The Netherlands and its ‘Tulip Mania’

February 2024 |  Written by – Willem van Hoorn

Soon after the publication of this blog post,  the ‘Keukenhof’ will once again open its doors to the public, after a long winter break. And when I say ‘Keukenhof’ (pronunciation: [ˈkøːkə(n)ˌɦɔf]), I also say ‘one of the best known Dutch tourist attractions’. It is known as ‘the garden of Europe’, and it is one of the largest flower gardens worldwide. In this vast park you can find a zillion flowers on display, most notably tulips, and there’s other attractions as well, to keep you (and your family) well amused for a day. This reopening of the Keukenhof offers a nice opportunity to look at this feature that the Netherlands are so well known for: their tulips.

Let’s start with some info about tulips themselves. The tulip is a bulbous spring-flowering plant, a member of the lily family. Tulips are actually remotely related to onions. Tulip flowers are usually boldly colored and cup-shaped. Most tulip flowers are remarkably symmetrical.

While tulips are very popular in the Netherlands, they do not originate here. As far as can be traced back, they originate in the Tien Shan mountain range, in Central Asia. Before they made their way to north-western Europe, tulips were already being cultivated in the Ottoman Empire for a long time. Tulips were exotic plants here, and Western Europe soon became fascinated by them. They were officially introduced in the Netherlands at the end of the 16th century.

Around that time, Carolus Clusius (which is the latinized name of Charles de l’ Écluse, in other words ‘Charley from the Sluice’), a famous Flemish botanist, was made the director of the Hortus Botanicus in the city of Leiden (speaking about ‘nice places to visit’). He was hired by Leiden University to research medicinal plants. During his time, there a friend of his sent him some tulip bulbs, for his garden in Leiden. And that, according to history, ultimately became the start of the bulb fields in the Netherlands. Those tulip field are still largely located north of Leiden. Not only because that was their starting place in the Netherlands, but also because the soil in that particular area behind the dunes is excellent for growing tulips, and other bulbous flowers.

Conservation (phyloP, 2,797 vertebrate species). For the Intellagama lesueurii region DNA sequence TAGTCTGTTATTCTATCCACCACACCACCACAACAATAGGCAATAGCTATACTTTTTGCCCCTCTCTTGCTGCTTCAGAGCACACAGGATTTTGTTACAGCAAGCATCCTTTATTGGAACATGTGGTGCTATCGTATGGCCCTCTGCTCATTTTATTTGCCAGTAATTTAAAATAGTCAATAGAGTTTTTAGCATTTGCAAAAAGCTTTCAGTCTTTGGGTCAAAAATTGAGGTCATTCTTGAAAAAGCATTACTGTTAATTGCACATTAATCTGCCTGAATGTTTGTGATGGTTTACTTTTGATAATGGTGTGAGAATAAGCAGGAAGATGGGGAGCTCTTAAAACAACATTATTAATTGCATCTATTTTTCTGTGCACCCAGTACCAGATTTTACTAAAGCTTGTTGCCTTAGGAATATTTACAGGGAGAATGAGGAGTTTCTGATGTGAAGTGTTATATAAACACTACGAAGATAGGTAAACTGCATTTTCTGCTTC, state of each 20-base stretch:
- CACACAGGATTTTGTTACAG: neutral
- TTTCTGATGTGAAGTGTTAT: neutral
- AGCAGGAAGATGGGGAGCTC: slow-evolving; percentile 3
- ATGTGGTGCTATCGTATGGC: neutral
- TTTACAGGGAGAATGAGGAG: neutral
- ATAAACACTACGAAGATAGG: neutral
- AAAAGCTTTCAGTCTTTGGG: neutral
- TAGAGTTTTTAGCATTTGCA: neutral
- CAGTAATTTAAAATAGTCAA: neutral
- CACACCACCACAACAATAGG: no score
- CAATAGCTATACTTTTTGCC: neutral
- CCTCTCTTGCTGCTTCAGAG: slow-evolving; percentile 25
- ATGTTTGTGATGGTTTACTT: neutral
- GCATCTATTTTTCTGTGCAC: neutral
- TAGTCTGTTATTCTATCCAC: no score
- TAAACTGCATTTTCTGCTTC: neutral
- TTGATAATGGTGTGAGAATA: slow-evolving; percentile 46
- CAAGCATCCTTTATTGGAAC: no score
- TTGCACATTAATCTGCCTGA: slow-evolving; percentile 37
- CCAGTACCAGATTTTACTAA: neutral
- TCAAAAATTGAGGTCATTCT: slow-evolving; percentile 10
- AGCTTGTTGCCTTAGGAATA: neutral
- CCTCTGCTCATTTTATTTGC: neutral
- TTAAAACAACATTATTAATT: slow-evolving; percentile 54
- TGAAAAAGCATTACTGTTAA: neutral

Soon tulips had both stolen the hearts and the minds of the Dutch. The hearts in the sense that they did indeed fall in love with them, and the minds in the sense that the Dutch soon realized that this lovely flower would make good business and a great export product. As a result, tulips became in high demand. And because of that, during certain times, prices skyrocketed.

And that had a self-amplifying effect: because tulips were expensive, they became a way of showing-off your wealth, so the rich went after them, so prices rose even more, and so on. The peak moment of this development were the years of the so called ‘tulip mania’, between 1634 and early 1637. At the peak of the tulip mania, just before prices fell sharply in February 1637,  a single tulip flower might sell for a price equivalent to ten times the annual salary of a skilled artisan.

Keukenhof Garden

During those days, related activities were also deployed. For instance: a Delft Bleu ceramics factory (the nice old city of Delft is not very far from Leiden) produced and sold specially dedicated tulip vases. Those vases by themselves would cost a small fortune. All in all: among economists, the years of the tulip mania are still regarded as the first known speculative economic bubble in history.

Since then matters around tulips have more or less settled down. But tulips have remained both highly appreciated to have in the house and a lucrative commodity, locally and for export. And that goes both for the bulbs (that are being shipped all over the world) and for the flowers. In order to fully mature, a tulip bulb needs to already produce a flower once. Only then is it ready for export. So: no matter how lovely they are in their own right, for some tulip bulb producers the flowers are only a by-product of the bulbs they are selling.

This year the Keukenhof gardens will be open to the public from March 21st till May 12th. See their website for more info and tickets.

Especially this time of the year you can find tulip flowers in all shapes and colors in every market and flower stand in the country. For information on how to properly care for freshly cut tulips see this WikiHow page. And should you want to grow tulips in your own garden, this page provides you with your essential need-to-knows.

This blog was originally published online in April 2022. It was updated in February 2024.

Willem van Hoorn

Willem van Hoorn

He worked as a Policy Advisor Internationalization at Eindhoven University of Technology. He has led several projects and initiatives in the Brainport region to achieve integration and internationalization. When he’s not reading or writing, Willem is often brainstorming for innovative ideas, connecting with others, or bicycling towards the coast.

He is an exceptional Dutch Culture Expert and Storyteller!

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